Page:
2500 28th Street - PO Box 57 - Slayton, MN 56172

More general historical information on Lake Shetek

Though the cabin sites and the Shetek Monument have existed for many years, Lake Shetek State Park wasn’t established until 1937. The site was selected to be a state park because of the potential to draw large amounts of visitors to a park located on the shore of the largest lake in Southwest Minnesota. It is also approximately 30 miles from Camden State Park, and was intended to relieve the heavy use from that location. Lake Shetek Park now consists of 1109 acres.

Located within Lake Shetek State Park is the Shetek Monument, completed and dedicated in 1925, a memorial and final resting site for 15 settlers who were killed during the Dakota Conflict, on August 20, 1862.

Several pioneer cabin sites are located in the park. They include the Duley, Wright, Smith, and Eastlick cabin sites. The Koch cabin, owned by the Murray County Historical Society, was moved into the park from Teepeeotah in 1964, and is the only cabin left standing. Built in 1857, it is thought to be the oldest building in Murray County.

Much of the early development and construction of park facilities was done by Works Progress Administration (WPA) workers. The workers were part of a WPA Camp which was located on Keeley Island, across the lake to the west, from 1934 to 1940. The camp employed 200 transient and homeless men. Initially operated by the State Emergency Relief Administration, the camp was one of 32 that existed in Minnesota. The area of Shetek Lutheran Bible Camp on Keeley Island was at one time part of the State Park. WPA workers constructed buildings in the park and at the Bible Camp location, and also several causeways, including the causeway that leads to Loon Island. With an increased availability of jobs and the outbreak of World War II, the WPA dissolved. Construction of the final causeway, or dike, which was to connect Loon and Keeley Islands was abandoned , and the Keeley Island property was no longer part of Lake Shetek Sate Park.

Several park buildings and facilities are on the list of The National Park Service’s National Register of Historic Places. They include the the Beach House, built in 1939-40, which features finely executed stonework incorporated into a series of stairways, terraces, and retaining walls. The Beach House and adjoining beach is easily seen from a long distance and is considered a landmark. In 1960, the concession counter was removed and a door and windows were added. In 1964, an addition was made to the rear of the structure which changed the building to a T-shaped configuration.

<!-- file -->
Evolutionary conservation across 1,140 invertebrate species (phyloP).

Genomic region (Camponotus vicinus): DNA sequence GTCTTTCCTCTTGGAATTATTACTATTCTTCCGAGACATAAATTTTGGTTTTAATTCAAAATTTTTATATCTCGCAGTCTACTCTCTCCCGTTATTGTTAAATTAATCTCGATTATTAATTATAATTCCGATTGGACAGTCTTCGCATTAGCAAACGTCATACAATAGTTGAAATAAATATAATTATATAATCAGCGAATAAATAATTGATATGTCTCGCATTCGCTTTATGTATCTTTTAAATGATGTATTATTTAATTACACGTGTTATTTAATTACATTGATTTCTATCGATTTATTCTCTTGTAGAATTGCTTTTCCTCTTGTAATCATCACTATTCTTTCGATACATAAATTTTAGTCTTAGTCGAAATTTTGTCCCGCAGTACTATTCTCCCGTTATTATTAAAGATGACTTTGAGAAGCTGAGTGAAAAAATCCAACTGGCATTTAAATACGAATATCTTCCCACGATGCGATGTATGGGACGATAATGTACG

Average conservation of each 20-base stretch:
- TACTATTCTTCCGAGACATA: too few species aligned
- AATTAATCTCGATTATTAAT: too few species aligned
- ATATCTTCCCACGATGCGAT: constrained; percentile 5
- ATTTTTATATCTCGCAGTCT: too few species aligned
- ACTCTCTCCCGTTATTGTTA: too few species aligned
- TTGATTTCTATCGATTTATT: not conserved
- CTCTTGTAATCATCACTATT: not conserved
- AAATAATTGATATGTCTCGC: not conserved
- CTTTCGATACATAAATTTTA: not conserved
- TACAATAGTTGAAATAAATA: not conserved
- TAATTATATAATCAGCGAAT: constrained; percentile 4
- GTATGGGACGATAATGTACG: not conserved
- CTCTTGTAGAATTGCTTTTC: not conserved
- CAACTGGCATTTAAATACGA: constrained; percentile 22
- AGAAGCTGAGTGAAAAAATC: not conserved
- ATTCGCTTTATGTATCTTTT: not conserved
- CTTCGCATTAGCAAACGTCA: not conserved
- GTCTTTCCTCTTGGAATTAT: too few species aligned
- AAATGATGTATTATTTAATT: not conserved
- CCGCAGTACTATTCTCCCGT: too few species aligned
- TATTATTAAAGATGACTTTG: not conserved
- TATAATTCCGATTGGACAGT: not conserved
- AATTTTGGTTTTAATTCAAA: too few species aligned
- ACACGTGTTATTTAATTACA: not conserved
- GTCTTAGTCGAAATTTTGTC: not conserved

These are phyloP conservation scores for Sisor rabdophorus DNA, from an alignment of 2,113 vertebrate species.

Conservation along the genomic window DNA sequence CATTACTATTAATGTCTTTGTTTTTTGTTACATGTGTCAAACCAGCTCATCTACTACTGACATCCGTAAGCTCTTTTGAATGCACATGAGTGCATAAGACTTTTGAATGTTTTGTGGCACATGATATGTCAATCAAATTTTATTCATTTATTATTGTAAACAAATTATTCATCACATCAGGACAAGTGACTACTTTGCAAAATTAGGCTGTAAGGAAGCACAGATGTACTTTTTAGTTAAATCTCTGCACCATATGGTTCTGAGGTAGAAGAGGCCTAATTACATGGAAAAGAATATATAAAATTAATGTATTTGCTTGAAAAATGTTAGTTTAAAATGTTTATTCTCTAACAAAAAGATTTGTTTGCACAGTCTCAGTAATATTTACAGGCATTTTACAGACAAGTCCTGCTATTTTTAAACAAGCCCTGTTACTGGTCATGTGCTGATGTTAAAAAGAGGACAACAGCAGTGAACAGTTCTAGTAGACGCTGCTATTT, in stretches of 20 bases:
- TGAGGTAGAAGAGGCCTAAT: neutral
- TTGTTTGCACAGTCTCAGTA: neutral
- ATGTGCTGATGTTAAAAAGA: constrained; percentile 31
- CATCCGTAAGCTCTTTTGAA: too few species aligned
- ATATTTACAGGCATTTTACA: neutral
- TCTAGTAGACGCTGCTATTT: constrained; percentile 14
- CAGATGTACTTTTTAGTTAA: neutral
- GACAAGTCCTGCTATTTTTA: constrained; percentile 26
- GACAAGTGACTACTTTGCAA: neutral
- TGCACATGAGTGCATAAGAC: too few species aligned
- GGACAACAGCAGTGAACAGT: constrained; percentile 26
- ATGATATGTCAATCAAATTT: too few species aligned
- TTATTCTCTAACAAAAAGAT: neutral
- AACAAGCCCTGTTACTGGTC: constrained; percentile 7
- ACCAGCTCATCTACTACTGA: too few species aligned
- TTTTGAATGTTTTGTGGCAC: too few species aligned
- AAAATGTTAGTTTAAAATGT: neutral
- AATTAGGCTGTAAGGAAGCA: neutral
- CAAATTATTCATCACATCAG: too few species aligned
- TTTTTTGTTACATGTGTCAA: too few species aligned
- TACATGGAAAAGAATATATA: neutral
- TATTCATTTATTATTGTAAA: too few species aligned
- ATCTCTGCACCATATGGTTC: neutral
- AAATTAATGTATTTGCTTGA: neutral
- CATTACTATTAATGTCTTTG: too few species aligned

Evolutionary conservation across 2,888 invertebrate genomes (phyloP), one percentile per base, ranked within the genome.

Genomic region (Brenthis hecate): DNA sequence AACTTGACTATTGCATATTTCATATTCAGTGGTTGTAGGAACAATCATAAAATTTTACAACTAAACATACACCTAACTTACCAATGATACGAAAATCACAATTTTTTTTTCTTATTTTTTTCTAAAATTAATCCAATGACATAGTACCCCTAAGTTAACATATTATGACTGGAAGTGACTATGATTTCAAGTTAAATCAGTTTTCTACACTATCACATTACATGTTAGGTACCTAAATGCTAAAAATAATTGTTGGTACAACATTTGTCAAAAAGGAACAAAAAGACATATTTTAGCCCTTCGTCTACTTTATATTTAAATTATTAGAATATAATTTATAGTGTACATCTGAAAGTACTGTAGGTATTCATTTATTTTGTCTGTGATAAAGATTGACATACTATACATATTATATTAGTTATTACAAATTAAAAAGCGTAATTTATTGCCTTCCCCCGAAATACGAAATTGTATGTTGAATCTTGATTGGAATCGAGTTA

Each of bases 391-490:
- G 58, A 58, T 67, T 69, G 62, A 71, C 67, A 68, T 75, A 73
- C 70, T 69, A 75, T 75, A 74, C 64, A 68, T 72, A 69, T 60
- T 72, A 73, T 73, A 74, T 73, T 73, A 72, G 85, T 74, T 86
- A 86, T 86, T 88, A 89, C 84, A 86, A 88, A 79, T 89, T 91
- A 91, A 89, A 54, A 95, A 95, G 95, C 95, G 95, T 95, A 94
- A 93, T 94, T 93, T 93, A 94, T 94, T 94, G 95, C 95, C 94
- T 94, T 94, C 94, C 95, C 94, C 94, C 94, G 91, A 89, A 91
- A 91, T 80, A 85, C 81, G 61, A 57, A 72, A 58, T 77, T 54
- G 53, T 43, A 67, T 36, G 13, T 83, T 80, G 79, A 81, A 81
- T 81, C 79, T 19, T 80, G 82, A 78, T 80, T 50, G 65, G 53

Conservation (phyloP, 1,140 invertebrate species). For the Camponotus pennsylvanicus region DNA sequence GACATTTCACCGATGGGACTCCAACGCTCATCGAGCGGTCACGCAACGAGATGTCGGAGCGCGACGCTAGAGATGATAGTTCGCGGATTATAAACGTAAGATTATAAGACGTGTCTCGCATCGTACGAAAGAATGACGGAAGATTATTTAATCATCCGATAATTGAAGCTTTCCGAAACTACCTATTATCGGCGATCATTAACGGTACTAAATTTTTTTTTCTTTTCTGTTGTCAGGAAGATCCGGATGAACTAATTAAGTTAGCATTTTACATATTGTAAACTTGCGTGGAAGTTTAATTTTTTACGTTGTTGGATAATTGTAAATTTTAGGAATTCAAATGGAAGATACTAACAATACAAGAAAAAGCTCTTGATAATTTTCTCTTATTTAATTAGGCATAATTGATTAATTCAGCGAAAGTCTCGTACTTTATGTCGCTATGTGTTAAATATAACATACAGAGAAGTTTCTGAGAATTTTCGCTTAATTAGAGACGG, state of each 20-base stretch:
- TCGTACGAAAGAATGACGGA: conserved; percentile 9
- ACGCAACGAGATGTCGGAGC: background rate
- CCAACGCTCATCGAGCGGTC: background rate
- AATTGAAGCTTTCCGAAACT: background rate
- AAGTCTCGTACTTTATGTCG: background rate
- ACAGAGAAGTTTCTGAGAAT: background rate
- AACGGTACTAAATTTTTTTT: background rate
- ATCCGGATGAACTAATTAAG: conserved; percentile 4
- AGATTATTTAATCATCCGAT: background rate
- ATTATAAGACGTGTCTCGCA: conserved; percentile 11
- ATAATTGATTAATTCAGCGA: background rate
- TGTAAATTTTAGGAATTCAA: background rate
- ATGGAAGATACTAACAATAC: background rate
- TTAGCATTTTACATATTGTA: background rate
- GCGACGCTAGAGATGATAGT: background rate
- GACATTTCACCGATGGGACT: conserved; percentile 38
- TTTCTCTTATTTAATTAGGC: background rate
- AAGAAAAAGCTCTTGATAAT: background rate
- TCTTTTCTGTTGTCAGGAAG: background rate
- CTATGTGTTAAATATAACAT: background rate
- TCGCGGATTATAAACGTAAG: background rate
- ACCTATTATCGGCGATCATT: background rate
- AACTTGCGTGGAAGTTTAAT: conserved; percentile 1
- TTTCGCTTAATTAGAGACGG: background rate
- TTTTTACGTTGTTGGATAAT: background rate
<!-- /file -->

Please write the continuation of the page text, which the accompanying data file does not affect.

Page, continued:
The Picnic Area Shelter Building was built in 1940-41. Although another picnic shelter was built in 1986, this building is still in use. A small Sanitation Building was built in 1940 just north of the shelter and is no longer in use. The Park Manager’s Residence, originally known as the Custodian’s Cabin, was built in 1939-40, and added on to several years after that. The Park Shop was the Garage and Park Office when it was built in 1939. After a fire in 1953, it was remodeled and added on to. Near the Shop and Manager’s Residence is the Ice and Wood Building, which was built in 1941. Although ice hasn’t been stored in the building for years, it is still used to store bundled firewood and other items.

The 1000 foot long Causeway that leads from the boat landing to Loon Island is also included on the List of Historical Places by the NPS. It was built in 1938 with boulders, fieldstone, and gravel from the shoreline of Lake Shetek and from nearby farm fields. Two bridges were built into the Causeway: one in 1966, and the other in 1974. It was heavily damaged during the flooding of 1993, and repaired that autumn.

In about 1950, the then Conservation Department-Section of Fisheries, built two ponds in the park for the purpose of raising fish, most of which were Northern Pike. They were eventually stocked in various area lakes. When travel and other costs became too restrictive for Windom Fisheries to raise brood stock in the ponds, they were turned over to the park. The ponds are now used for “put and take” fishing. DNR-Fisheries normally stocks the ponds every spring with crappies, bluegills, or perch.

Many other improvements have been added to the park since the WPA days. They include a Contact Station (Office) that was built in about 1965, and converted into an Interpretive Center in 1992 when the new Park Office was built. It was remodeled in 1995, and several new exhibits were installed in the building in 1997. The new Park Office includes a well-stocked gift shop.

Former and present state employees include the following

Park Managers

Sig Lervaag 1946-1956
Clarence Detterman 1957-1965
Lester Larson 1965-1966
Robert Rosengren 1966-1990
Bruce Eliason 1990-Present

Park Naturalists

Howard Teague 1973
Bill Bolin 1974-1991
Charlene Cipala 1992
Bill Anderson 1993
Kris Hiller 1998
Roseann Schaver 1998-Present

Assistant Managers

Elmer Deslauries 1960
Kermit Whitman 1961
Clinton Converse 1962
Rudolph Duenow 1963
Russell Simmons 1965
Reynold Johnson 1965-1968
Mark Eichten 1969-1972
Merlin Johnson 1973-1975
Bennett Gilbertson 1976-1979
Al Hodapp 1979-1986
Mark Crawford 1987-1989
Randy Lorenzen 1989-1990
Al Sobrack 1990-Present